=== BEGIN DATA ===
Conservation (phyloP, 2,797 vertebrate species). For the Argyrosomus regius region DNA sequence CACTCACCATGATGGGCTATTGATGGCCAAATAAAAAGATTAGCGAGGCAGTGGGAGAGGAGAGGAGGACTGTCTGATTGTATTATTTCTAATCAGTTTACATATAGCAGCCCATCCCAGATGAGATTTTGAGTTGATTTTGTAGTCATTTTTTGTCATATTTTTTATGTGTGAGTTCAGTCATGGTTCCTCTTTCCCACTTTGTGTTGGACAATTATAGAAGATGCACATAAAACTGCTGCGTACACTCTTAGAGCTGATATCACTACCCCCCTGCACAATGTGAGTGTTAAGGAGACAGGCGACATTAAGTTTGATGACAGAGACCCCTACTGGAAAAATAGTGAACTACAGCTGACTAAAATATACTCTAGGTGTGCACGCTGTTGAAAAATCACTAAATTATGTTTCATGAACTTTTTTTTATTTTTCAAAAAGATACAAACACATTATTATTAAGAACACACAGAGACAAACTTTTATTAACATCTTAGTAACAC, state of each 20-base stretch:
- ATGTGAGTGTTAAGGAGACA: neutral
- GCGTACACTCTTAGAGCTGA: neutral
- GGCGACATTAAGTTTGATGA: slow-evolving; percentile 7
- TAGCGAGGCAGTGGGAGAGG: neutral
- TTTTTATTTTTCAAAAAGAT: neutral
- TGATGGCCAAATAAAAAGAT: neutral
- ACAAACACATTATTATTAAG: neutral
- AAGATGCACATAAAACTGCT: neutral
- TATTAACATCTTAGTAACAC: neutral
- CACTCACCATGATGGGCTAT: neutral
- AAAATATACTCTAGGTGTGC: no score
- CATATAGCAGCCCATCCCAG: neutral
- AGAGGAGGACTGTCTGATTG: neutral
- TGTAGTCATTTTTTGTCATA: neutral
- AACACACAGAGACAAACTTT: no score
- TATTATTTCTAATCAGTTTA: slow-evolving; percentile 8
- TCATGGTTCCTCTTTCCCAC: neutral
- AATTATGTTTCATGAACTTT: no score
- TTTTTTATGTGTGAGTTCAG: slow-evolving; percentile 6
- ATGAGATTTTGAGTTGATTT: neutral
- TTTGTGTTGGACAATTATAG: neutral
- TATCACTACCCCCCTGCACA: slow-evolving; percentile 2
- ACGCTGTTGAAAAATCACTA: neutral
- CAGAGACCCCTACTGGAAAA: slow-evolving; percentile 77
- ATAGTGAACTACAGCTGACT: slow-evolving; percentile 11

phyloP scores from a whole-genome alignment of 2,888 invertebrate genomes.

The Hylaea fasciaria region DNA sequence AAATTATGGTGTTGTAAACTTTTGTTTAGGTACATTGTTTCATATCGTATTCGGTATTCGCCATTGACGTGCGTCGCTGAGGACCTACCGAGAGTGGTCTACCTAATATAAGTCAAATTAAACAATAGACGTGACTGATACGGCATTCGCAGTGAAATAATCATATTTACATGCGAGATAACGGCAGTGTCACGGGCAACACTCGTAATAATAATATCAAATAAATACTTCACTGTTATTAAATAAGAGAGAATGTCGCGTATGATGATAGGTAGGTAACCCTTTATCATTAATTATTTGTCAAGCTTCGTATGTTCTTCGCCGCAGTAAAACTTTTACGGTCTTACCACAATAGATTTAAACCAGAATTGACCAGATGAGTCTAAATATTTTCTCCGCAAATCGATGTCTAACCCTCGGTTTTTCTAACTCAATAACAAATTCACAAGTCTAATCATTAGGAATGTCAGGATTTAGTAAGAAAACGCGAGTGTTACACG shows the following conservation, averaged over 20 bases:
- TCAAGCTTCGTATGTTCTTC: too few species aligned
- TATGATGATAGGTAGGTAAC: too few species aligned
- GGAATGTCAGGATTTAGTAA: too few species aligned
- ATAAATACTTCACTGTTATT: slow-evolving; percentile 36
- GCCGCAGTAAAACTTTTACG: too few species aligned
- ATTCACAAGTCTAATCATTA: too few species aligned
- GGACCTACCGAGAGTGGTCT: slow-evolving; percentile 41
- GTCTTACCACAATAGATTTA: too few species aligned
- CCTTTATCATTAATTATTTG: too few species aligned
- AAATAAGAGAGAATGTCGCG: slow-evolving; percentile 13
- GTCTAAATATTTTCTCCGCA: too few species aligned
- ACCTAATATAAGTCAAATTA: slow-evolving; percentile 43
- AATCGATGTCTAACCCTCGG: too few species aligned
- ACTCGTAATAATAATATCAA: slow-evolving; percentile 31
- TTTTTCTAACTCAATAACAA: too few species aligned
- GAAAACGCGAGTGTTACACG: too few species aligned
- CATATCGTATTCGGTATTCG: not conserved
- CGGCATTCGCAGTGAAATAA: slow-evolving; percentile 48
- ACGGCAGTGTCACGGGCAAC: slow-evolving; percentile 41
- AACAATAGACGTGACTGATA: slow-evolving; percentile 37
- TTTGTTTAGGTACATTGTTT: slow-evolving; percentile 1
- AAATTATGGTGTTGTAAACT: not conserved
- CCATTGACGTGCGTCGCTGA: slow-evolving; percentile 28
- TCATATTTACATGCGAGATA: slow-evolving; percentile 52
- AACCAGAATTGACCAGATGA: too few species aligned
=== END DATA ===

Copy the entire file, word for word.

Conservation (phyloP, 2,797 vertebrate species). For the Argyrosomus regius region DNA sequence CACTCACCATGATGGGCTATTGATGGCCAAATAAAAAGATTAGCGAGGCAGTGGGAGAGGAGAGGAGGACTGTCTGATTGTATTATTTCTAATCAGTTTACATATAGCAGCCCATCCCAGATGAGATTTTGAGTTGATTTTGTAGTCATTTTTTGTCATATTTTTTATGTGTGAGTTCAGTCATGGTTCCTCTTTCCCACTTTGTGTTGGACAATTATAGAAGATGCACATAAAACTGCTGCGTACACTCTTAGAGCTGATATCACTACCCCCCTGCACAATGTGAGTGTTAAGGAGACAGGCGACATTAAGTTTGATGACAGAGACCCCTACTGGAAAAATAGTGAACTACAGCTGACTAAAATATACTCTAGGTGTGCACGCTGTTGAAAAATCACTAAATTATGTTTCATGAACTTTTTTTTATTTTTCAAAAAGATACAAACACATTATTATTAAGAACACACAGAGACAAACTTTTATTAACATCTTAGTAACAC, state of each 20-base stretch:
- ATGTGAGTGTTAAGGAGACA: neutral
- GCGTACACTCTTAGAGCTGA: neutral
- GGCGACATTAAGTTTGATGA: slow-evolving; percentile 7
- TAGCGAGGCAGTGGGAGAGG: neutral
- TTTTTATTTTTCAAAAAGAT: neutral
- TGATGGCCAAATAAAAAGAT: neutral
- ACAAACACATTATTATTAAG: neutral
- AAGATGCACATAAAACTGCT: neutral
- TATTAACATCTTAGTAACAC: neutral
- CACTCACCATGATGGGCTAT: neutral
- AAAATATACTCTAGGTGTGC: no score
- CATATAGCAGCCCATCCCAG: neutral
- AGAGGAGGACTGTCTGATTG: neutral
- TGTAGTCATTTTTTGTCATA: neutral
- AACACACAGAGACAAACTTT: no score
- TATTATTTCTAATCAGTTTA: slow-evolving; percentile 8
- TCATGGTTCCTCTTTCCCAC: neutral
- AATTATGTTTCATGAACTTT: no score
- TTTTTTATGTGTGAGTTCAG: slow-evolving; percentile 6
- ATGAGATTTTGAGTTGATTT: neutral
- TTTGTGTTGGACAATTATAG: neutral
- TATCACTACCCCCCTGCACA: slow-evolving; percentile 2
- ACGCTGTTGAAAAATCACTA: neutral
- CAGAGACCCCTACTGGAAAA: slow-evolving; percentile 77
- ATAGTGAACTACAGCTGACT: slow-evolving; percentile 11

phyloP scores from a whole-genome alignment of 2,888 invertebrate genomes.

The Hylaea fasciaria region DNA sequence AAATTATGGTGTTGTAAACTTTTGTTTAGGTACATTGTTTCATATCGTATTCGGTATTCGCCATTGACGTGCGTCGCTGAGGACCTACCGAGAGTGGTCTACCTAATATAAGTCAAATTAAACAATAGACGTGACTGATACGGCATTCGCAGTGAAATAATCATATTTACATGCGAGATAACGGCAGTGTCACGGGCAACACTCGTAATAATAATATCAAATAAATACTTCACTGTTATTAAATAAGAGAGAATGTCGCGTATGATGATAGGTAGGTAACCCTTTATCATTAATTATTTGTCAAGCTTCGTATGTTCTTCGCCGCAGTAAAACTTTTACGGTCTTACCACAATAGATTTAAACCAGAATTGACCAGATGAGTCTAAATATTTTCTCCGCAAATCGATGTCTAACCCTCGGTTTTTCTAACTCAATAACAAATTCACAAGTCTAATCATTAGGAATGTCAGGATTTAGTAAGAAAACGCGAGTGTTACACG shows the following conservation, averaged over 20 bases:
- TCAAGCTTCGTATGTTCTTC: too few species aligned
- TATGATGATAGGTAGGTAAC: too few species aligned
- GGAATGTCAGGATTTAGTAA: too few species aligned
- ATAAATACTTCACTGTTATT: slow-evolving; percentile 36
- GCCGCAGTAAAACTTTTACG: too few species aligned
- ATTCACAAGTCTAATCATTA: too few species aligned
- GGACCTACCGAGAGTGGTCT: slow-evolving; percentile 41
- GTCTTACCACAATAGATTTA: too few species aligned
- CCTTTATCATTAATTATTTG: too few species aligned
- AAATAAGAGAGAATGTCGCG: slow-evolving; percentile 13
- GTCTAAATATTTTCTCCGCA: too few species aligned
- ACCTAATATAAGTCAAATTA: slow-evolving; percentile 43
- AATCGATGTCTAACCCTCGG: too few species aligned
- ACTCGTAATAATAATATCAA: slow-evolving; percentile 31
- TTTTTCTAACTCAATAACAA: too few species aligned
- GAAAACGCGAGTGTTACACG: too few species aligned
- CATATCGTATTCGGTATTCG: not conserved
- CGGCATTCGCAGTGAAATAA: slow-evolving; percentile 48
- ACGGCAGTGTCACGGGCAAC: slow-evolving; percentile 41
- AACAATAGACGTGACTGATA: slow-evolving; percentile 37
- TTTGTTTAGGTACATTGTTT: slow-evolving; percentile 1
- AAATTATGGTGTTGTAAACT: not conserved
- CCATTGACGTGCGTCGCTGA: slow-evolving; percentile 28
- TCATATTTACATGCGAGATA: slow-evolving; percentile 52
- AACCAGAATTGACCAGATGA: too few species aligned